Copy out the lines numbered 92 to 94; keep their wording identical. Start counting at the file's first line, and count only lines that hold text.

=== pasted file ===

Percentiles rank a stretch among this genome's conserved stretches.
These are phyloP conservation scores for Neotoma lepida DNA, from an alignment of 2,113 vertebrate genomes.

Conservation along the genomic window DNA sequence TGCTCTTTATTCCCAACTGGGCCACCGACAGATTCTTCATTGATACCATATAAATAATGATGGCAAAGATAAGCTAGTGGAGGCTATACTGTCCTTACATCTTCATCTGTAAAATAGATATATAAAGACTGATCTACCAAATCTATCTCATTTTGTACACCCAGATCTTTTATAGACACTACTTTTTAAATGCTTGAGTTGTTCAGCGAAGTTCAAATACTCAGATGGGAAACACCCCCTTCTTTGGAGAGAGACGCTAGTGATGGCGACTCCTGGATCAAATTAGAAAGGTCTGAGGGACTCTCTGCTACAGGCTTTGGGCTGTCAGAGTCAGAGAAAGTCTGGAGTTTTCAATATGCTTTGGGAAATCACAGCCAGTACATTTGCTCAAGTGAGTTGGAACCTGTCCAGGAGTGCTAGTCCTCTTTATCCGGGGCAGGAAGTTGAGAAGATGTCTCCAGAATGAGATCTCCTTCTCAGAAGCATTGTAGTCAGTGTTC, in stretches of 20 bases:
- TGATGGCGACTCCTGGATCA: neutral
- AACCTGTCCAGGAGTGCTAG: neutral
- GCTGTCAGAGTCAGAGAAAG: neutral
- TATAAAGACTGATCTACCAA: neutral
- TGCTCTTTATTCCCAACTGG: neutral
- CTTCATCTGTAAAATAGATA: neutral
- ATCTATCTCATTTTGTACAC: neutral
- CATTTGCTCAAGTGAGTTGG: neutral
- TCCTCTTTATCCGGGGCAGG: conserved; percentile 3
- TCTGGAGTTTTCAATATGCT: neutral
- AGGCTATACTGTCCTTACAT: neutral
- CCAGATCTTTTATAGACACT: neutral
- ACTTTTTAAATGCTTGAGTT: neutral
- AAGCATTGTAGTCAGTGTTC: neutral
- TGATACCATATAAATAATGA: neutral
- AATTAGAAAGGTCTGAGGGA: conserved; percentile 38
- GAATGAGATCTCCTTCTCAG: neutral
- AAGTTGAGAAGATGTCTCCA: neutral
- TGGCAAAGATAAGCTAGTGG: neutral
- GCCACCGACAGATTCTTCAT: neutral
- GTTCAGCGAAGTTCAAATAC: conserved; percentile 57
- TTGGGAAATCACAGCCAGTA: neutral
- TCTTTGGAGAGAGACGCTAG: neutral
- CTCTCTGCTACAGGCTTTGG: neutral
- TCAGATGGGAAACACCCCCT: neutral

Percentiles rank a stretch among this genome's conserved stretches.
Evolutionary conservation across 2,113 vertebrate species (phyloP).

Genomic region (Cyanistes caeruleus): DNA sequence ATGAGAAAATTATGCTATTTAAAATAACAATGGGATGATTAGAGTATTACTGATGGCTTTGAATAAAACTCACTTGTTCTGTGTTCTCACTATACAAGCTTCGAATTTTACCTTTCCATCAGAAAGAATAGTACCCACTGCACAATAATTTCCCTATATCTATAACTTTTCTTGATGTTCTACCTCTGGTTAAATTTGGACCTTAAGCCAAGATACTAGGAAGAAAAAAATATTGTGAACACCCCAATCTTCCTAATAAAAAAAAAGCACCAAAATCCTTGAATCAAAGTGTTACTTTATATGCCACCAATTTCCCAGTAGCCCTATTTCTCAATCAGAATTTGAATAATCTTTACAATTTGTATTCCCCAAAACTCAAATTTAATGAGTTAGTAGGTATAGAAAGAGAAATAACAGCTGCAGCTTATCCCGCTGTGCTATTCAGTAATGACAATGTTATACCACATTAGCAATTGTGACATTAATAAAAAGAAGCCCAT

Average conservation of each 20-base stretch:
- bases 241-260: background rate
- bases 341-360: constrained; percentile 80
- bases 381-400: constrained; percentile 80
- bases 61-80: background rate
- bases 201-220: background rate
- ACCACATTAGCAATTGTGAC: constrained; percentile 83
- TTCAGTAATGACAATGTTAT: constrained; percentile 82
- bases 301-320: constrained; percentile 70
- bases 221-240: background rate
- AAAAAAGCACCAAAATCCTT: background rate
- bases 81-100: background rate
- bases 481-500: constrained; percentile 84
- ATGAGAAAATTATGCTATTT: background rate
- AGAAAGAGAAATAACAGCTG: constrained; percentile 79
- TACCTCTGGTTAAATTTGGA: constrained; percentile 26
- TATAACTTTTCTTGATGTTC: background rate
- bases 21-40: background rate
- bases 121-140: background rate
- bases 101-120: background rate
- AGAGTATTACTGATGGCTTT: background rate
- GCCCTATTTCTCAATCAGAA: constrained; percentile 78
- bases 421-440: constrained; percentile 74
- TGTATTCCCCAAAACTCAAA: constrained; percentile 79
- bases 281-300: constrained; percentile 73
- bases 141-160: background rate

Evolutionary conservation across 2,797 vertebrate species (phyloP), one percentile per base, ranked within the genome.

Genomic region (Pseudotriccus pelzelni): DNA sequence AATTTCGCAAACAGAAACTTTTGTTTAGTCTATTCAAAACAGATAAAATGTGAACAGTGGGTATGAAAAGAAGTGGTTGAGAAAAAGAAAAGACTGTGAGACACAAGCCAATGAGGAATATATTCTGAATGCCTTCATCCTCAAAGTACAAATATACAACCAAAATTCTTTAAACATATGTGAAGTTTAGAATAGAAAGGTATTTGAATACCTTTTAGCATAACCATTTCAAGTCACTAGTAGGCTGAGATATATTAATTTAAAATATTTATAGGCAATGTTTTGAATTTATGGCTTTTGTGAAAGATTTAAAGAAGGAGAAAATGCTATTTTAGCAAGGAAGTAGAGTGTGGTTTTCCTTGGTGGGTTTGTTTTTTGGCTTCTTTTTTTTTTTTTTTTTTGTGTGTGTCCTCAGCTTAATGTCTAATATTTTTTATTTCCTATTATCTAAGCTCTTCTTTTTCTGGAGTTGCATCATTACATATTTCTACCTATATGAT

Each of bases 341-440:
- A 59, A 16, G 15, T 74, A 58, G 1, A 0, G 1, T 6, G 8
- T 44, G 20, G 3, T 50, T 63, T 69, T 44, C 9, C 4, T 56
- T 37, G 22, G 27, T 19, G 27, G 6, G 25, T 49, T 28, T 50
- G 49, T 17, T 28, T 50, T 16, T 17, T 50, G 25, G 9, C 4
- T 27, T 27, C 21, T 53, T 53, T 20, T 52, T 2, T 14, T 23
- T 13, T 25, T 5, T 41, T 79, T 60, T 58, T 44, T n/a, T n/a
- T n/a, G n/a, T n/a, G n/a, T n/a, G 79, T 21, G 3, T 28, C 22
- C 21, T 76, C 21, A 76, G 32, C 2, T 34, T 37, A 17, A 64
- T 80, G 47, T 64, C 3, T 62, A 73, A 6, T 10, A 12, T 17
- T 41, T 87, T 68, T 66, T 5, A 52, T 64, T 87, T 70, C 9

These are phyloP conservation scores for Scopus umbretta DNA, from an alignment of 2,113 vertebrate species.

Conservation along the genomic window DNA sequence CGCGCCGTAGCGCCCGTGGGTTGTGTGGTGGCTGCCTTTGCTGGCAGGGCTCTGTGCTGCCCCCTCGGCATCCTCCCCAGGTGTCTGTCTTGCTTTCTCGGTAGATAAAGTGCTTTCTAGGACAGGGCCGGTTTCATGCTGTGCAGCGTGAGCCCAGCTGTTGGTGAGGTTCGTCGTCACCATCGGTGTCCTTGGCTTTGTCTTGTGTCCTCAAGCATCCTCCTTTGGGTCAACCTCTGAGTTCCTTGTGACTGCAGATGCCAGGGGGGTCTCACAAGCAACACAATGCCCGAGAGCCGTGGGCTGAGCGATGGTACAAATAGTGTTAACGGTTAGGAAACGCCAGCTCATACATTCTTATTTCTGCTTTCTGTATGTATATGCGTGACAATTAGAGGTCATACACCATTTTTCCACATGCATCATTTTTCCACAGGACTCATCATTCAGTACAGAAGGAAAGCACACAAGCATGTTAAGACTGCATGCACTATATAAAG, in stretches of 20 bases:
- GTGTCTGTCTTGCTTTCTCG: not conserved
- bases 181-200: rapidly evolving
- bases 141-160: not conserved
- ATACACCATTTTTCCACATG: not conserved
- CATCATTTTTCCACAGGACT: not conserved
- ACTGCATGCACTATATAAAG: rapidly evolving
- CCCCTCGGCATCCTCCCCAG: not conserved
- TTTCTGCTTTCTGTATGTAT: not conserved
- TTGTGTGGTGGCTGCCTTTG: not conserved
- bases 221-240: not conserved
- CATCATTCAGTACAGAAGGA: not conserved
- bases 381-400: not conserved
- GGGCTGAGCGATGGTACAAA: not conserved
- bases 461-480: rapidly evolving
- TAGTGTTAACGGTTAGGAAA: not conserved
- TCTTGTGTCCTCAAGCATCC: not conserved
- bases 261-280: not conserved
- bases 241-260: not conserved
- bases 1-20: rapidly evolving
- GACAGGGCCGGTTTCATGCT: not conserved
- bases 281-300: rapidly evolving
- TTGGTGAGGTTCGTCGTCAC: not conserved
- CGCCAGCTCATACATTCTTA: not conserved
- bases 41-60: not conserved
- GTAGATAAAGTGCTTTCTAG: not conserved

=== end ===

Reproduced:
- GACAGGGCCGGTTTCATGCT: not conserved
- bases 281-300: rapidly evolving
- TTGGTGAGGTTCGTCGTCAC: not conserved